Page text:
The food was good, but the service was appallingly inept. For a moment, I smiled at the thought of calling my grandmother in Seattle and telling her what had become of our place. But then I remembered that she, too, was gone, and that I really was alone...in this city that used to be mine.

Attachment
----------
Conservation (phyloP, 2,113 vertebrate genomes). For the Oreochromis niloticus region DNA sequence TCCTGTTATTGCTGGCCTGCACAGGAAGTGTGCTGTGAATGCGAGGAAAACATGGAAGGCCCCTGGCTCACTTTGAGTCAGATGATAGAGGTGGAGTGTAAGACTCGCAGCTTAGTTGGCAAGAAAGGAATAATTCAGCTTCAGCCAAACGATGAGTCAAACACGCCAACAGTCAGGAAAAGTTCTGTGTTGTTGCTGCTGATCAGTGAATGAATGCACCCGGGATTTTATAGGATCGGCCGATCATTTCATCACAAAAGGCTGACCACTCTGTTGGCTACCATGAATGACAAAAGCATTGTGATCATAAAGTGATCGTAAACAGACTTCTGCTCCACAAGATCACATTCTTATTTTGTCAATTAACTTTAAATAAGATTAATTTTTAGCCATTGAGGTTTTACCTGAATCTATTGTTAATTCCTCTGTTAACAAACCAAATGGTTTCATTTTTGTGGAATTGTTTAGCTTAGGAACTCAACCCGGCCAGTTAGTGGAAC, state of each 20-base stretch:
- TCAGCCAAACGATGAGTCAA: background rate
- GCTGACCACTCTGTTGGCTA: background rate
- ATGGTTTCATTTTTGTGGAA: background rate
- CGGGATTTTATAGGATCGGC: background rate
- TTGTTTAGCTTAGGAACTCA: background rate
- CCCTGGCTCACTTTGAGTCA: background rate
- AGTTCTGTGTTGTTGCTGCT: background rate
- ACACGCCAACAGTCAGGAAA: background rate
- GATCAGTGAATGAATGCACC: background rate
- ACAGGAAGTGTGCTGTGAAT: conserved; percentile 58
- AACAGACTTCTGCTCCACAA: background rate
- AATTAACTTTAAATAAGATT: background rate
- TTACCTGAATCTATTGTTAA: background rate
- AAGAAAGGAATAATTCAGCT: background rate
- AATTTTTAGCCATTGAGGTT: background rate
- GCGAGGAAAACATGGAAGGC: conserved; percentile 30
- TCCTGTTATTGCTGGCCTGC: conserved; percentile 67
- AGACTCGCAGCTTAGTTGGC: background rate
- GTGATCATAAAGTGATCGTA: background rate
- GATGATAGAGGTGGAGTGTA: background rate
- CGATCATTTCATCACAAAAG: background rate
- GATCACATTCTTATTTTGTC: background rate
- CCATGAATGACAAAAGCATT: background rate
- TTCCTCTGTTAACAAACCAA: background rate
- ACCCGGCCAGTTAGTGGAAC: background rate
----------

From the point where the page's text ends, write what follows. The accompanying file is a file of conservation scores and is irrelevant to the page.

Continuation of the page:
Wednesday, July 18, 2007